One Small Step for the Fourth Amendment

Last week, Barack Obama delivered a speech announcing some reforms in response to Edward Snowden's revelations about the National Security Agency. As with most aspects of Obama's record on civil liberties, my response is inevitably mixed. The outlined reforms would certainly constitute a real improvement over the status quo, but they are also too narrow and limited. Some of these limitations reflect real political constraints, while others don't.

To start with the good news first, Obama has announced that some checks and balances will be restored to the NSA's inquiries under Section 215 of the Patriot Act. Under current practices, the NSA doesn't need to get judicial approval to query the database of metadata it collects; it can simply make queries if it makes a self-determination that the query was "reasonable." This self-enforced reasonableness standard is functionally indistinguishable from having no standard at all. Obama announced that he was ending this practice: the database can now only "be queried only after a judicial finding" by the Foreign Intelligence Surveillance Court (FISC) "or in a true emergency."

This is a real improvement. Granted, FISC rarely rejects the NSA's serach requests. But what's important is not just the number of requests denied but the number of requests not made because of the requirement to get judicial approval. The latter number is unknowable, but assuming that it is (like the number of rejected searches) non-zero the only question is the magnitude of the improvement. And the new requirement for judicial approval was accompanied by another change for the better. "Effective immediately," Obama said, "we will only pursue phone calls that are two steps removed from a number associated with a terrorist organization instead of three." This is hardly earth-shattering reform, but it's an improvement that will increase privacy on balance.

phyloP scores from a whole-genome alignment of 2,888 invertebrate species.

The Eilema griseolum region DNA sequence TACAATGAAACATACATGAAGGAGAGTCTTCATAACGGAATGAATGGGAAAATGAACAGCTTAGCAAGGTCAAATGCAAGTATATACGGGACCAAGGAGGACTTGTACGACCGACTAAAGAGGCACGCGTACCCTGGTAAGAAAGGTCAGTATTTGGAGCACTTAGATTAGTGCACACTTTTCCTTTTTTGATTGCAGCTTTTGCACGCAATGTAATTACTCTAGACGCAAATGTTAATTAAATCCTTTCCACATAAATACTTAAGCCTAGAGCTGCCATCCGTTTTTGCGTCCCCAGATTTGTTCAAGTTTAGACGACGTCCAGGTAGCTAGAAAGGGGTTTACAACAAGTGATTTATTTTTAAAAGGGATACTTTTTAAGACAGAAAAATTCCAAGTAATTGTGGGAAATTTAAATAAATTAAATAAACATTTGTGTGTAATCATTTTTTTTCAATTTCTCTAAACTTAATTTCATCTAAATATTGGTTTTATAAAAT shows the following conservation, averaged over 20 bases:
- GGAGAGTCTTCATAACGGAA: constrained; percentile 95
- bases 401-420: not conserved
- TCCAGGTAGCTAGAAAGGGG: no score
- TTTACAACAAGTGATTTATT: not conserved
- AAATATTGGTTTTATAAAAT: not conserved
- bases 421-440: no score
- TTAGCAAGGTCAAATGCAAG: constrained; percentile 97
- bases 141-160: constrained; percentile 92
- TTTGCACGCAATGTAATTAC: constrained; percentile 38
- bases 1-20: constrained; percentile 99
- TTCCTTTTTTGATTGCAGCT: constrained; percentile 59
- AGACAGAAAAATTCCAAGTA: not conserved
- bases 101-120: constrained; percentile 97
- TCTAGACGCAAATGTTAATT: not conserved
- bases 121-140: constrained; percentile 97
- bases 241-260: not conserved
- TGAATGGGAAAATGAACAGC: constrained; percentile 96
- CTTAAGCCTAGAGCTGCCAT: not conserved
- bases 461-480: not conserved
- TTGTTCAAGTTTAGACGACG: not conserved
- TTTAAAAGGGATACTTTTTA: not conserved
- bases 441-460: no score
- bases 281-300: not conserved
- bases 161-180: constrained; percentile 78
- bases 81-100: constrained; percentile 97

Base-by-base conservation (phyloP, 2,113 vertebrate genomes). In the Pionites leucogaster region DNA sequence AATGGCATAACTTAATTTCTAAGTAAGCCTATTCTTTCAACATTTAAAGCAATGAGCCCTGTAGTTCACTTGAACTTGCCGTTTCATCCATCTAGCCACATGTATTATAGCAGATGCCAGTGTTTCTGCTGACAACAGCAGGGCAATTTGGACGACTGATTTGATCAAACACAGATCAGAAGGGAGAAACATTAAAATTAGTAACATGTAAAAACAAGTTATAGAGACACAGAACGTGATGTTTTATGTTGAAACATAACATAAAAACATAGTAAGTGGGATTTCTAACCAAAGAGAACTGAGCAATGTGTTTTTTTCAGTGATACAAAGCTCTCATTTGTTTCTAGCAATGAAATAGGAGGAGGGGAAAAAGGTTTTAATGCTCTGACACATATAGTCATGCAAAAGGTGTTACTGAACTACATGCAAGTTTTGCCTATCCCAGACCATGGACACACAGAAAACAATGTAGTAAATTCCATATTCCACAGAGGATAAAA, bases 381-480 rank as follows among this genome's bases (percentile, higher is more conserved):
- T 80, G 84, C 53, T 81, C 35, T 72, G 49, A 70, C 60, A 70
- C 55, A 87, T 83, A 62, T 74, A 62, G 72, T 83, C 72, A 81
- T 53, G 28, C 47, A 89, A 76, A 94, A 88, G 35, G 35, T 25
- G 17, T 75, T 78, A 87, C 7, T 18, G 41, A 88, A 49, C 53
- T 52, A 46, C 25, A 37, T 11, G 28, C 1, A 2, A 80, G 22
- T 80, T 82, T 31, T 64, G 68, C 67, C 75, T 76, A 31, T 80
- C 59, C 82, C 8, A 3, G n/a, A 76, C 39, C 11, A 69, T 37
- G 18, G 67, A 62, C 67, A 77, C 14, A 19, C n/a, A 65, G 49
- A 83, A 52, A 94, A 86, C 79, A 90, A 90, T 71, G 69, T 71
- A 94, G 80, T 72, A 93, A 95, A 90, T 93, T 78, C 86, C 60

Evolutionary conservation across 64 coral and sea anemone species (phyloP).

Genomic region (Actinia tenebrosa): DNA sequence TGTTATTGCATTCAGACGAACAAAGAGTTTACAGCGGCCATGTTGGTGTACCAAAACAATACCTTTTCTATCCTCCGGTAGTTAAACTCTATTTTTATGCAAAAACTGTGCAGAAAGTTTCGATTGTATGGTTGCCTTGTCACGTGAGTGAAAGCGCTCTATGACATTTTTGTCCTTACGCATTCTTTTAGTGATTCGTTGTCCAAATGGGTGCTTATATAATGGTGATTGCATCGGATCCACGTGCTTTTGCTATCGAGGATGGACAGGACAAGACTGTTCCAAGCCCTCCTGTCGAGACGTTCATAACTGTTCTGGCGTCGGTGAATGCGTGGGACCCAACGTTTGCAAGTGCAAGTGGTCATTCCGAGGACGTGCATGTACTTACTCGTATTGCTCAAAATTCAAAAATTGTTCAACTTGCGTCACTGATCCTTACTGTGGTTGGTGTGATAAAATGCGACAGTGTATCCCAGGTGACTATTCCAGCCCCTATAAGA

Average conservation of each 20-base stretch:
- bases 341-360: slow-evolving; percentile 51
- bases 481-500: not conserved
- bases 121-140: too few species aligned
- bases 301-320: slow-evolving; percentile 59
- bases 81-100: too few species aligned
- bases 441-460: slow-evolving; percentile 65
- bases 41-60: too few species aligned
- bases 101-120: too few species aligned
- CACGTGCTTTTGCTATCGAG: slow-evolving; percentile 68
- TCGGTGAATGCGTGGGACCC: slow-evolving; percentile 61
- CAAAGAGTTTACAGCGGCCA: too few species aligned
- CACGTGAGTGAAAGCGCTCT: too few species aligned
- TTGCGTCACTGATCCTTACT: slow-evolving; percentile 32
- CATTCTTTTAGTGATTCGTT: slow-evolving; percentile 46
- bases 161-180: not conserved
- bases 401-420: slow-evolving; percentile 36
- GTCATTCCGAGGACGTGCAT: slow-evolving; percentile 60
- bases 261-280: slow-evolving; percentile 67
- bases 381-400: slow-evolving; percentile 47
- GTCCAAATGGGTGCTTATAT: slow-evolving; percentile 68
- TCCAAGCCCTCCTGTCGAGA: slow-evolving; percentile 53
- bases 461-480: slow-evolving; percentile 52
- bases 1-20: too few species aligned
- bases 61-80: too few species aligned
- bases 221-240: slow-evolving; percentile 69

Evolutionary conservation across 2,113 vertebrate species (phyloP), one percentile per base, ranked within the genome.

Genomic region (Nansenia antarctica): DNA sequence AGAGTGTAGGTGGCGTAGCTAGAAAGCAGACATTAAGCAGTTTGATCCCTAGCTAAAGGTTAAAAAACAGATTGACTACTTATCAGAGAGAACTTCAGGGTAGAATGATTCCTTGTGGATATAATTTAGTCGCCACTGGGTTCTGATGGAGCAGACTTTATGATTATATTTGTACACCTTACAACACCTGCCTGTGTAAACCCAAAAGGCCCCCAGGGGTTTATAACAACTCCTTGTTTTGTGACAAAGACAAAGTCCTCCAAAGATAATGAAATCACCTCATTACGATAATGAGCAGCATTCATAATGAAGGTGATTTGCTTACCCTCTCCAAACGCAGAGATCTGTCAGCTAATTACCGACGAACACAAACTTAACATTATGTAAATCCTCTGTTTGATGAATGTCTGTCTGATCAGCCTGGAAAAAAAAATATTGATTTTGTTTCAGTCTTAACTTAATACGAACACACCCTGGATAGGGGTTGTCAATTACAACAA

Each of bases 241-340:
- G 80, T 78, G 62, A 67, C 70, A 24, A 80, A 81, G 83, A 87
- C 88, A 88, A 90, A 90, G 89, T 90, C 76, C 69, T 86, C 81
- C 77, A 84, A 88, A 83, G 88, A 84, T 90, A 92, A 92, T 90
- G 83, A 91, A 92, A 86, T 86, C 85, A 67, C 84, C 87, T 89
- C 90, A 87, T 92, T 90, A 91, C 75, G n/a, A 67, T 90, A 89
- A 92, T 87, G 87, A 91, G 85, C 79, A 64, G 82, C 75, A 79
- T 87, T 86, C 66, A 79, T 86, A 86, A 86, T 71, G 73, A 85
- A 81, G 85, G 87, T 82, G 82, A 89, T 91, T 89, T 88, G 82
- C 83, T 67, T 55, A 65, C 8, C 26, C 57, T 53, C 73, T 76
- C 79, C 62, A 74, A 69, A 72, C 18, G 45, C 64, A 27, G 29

Obama announced some more ambitious reforms, but since they require the approval of Congress the question of how to evaluate them is more complicated. Obama announced a desire to transition to a system in which the government wouldn't hold metadata itself:

 

I have instructed the intelligence community and Attorney General to use this transition period to develop options for a new approach that can match the capabilities and fill the gaps that the Section 215 program was designed to address without the government holding this meta-data. They will report back to me with options for alternative approaches before the program comes up for reauthorization on March 28. During this period, I will consult with the relevant committees in Congress to seek their views, and then seek congressional authorization for the new program as needed.